Farm House Hacking

5 Replies

So I'm working on doing some wholesaling for my first couple of deals, but long term we want to do buy and hold rentals. I know house hacking is a good way to get started, but we have 4 dogs (mainly large dogs) and a horse and there's no way we could live in town (I am trying to sell the horse). Has anyone house hacked a working farm? We're in San Antonio so most people want to be in town, but there are quite a few large ranches outside so there might be a market as well as a rodeo that goes from March-November in the small town just north of us in Bulverde, Texas. Is this even something I should consider or probably just a dead-end?

@Stephanie Bureau :  I haven't done it, but I am from East Texas.  I know people that had land and rented it for peoples cows, etc.  I believe you could also go the route of agriculture exemption with some ideas.  I have thought about this myself.  If you could rent it to other horse owners and throw up a stable, etc. I believe it would allow some cash flow.  My boyfriend's colleague grew up in Colorado and would rent to others for the use of the ranch.  I don't know how you would come up with the costs on this other than to see if someone else is already doing this concept.  You would want to do better than the competition if you located in an area that someone else is already offering this concept. I think it could be a great niche!  I am interested to see if others have done this before. 

Growing up we rented stalls on our farm but it was just a small side thing. I feel like renting a small cabin would be a little bit more stable (no pun intended) than renting stalls. Right now we live on a farm for free and we do all the chores and maintance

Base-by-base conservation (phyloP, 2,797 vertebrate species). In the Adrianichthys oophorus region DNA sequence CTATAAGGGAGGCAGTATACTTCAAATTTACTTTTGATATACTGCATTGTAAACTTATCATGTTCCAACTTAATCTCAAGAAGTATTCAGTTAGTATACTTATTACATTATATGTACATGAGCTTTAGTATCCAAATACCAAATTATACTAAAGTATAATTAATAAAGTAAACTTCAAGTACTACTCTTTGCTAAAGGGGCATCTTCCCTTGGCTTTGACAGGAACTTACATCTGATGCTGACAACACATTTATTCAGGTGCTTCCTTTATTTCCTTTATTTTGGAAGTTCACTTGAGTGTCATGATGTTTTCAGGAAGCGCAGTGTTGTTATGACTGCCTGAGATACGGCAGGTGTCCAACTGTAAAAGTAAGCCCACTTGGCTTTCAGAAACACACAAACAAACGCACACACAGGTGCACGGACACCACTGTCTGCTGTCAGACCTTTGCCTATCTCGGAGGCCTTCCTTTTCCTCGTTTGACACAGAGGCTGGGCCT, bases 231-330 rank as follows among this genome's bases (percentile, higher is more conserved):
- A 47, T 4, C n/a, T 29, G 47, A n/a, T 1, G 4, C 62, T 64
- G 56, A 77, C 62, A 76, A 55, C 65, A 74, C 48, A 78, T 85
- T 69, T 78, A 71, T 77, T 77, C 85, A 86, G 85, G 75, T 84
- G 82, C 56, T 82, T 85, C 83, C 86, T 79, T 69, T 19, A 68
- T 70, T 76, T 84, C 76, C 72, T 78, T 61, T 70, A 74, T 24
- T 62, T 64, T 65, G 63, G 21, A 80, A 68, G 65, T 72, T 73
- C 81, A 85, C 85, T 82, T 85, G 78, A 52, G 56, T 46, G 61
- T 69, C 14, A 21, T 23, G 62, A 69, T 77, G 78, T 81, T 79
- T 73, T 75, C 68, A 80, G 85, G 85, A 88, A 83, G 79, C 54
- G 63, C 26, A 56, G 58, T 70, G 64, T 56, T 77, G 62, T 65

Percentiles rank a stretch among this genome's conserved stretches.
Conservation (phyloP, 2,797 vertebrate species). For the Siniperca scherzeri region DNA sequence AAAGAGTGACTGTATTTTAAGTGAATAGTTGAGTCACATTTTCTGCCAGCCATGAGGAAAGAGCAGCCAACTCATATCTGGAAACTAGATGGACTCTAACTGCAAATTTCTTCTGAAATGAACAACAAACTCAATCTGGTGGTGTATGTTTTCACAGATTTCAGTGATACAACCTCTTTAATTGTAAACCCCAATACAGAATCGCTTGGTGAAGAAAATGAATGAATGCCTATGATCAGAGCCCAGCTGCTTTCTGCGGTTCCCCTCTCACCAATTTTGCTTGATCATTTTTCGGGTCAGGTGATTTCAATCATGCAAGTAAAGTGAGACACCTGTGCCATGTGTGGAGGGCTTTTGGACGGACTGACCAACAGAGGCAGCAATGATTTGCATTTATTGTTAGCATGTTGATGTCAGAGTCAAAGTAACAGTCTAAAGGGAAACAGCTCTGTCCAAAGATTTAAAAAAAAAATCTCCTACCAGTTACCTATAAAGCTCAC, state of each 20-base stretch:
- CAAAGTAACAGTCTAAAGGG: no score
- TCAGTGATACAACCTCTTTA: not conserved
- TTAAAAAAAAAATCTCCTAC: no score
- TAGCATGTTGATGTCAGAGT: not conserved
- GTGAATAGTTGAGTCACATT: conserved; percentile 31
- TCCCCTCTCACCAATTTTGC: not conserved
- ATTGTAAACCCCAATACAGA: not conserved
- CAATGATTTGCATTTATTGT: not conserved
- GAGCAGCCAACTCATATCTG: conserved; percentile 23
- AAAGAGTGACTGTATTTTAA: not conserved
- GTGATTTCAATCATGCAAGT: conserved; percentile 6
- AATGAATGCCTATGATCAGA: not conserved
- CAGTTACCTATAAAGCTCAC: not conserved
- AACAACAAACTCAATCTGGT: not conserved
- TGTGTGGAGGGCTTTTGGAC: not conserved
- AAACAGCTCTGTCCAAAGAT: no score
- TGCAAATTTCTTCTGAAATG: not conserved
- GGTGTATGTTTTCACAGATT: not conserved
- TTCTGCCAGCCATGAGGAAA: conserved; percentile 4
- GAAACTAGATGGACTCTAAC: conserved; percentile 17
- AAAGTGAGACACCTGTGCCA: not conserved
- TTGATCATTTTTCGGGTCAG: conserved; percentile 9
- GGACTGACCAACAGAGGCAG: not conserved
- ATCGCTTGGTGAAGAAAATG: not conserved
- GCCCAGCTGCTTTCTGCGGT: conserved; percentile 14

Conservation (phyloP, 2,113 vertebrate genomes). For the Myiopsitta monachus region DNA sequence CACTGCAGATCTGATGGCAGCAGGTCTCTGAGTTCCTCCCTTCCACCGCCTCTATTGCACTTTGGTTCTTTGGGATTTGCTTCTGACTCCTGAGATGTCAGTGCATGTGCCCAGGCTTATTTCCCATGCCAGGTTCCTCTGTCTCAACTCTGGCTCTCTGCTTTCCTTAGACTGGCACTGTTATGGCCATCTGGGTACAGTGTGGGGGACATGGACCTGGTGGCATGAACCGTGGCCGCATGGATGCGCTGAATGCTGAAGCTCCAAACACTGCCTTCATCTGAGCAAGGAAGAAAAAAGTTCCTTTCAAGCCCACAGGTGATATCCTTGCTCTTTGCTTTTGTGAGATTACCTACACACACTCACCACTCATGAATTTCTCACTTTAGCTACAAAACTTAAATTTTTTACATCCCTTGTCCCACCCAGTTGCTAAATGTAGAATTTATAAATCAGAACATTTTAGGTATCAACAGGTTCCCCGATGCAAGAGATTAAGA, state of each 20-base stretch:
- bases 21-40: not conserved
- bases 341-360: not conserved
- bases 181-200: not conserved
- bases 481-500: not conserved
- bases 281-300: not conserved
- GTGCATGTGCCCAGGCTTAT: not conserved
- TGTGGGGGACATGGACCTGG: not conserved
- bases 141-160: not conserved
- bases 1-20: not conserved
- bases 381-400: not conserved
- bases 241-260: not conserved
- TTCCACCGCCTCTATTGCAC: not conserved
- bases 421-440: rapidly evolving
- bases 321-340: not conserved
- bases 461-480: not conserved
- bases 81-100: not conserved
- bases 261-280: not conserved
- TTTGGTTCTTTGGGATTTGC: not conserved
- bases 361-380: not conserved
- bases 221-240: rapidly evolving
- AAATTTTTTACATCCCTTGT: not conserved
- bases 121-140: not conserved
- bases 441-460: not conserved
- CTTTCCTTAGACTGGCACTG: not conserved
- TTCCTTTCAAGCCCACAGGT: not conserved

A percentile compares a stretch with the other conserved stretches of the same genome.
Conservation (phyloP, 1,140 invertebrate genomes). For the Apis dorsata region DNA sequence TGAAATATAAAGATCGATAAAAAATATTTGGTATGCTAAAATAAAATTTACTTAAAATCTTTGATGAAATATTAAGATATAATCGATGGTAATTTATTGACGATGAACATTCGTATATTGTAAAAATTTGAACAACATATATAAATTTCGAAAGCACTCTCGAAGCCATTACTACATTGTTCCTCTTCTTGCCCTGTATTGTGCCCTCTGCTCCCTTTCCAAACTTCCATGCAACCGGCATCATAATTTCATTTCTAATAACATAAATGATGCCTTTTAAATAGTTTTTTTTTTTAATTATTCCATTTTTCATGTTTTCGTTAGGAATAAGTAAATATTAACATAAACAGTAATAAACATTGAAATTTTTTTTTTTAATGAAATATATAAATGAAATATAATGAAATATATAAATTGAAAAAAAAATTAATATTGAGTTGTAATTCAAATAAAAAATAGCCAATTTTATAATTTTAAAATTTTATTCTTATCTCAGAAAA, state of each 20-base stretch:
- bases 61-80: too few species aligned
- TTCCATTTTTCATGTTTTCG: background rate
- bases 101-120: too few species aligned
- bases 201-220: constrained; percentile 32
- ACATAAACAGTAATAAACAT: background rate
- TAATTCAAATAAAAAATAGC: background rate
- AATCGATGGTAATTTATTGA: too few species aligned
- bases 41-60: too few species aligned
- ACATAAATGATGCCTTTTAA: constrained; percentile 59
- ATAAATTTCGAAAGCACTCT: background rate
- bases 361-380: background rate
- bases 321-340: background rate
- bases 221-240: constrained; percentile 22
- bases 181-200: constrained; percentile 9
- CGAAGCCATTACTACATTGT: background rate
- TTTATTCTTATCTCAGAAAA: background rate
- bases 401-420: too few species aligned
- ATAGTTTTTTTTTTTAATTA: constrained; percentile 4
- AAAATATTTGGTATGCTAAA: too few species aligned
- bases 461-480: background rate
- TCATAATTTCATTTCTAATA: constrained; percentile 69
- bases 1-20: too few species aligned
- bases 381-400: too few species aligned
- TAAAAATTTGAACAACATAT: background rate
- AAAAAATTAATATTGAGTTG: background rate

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I live in Colorado and have horses and dogs.  I've done both - rented out horse property to others, and rented horse property from others.  And I've done both in the last 10 years or so - all because of the crazy market here in Colorado.  So I've got a few experiences to share and my perspectives.

First, my experience of renting out my horse property to another.  I rented it to an equine vet.  He was going thru a rather ugly divorce.  His credit was not the best, due to the divorce, but he was an established vet in the area.  We actually did a lease-to-own.  He totally trashed the place and decided not to exercise his option.  I guess I was lucky that we were under a lease-to-own agreement, because I got to keep the option amount, the damage deposit, and all those extra $ on to of the monthly rent, but what a mess.  He was there for 2 years.  He literally did not clean a stall the entire time he was there.  Truly sad that his own horses were standing in such filth.  When I took the property back, there was over a foot of PACKED manure in the stalls (I'm not exaggerating - it was packed from wall to wall, and I even had rubber mats in the stalls).  Just one example of how bad it was.  Even though I'm one, I think many horse people are just plain crazy.

Second - my experiences of renting horse properties.  I have to say that I'm very appreciative of the fact that other people are willing to rent out horse properties.  We were in between selling (the above mentioned property) and looking for the right opportunity to buy my next primary home (horse) property.  It was so difficult to find horse property to rent.  We ended up in a couple of really nice places, and we were careful to care for the property as our own.  Both owners remarked how unusual that was for them.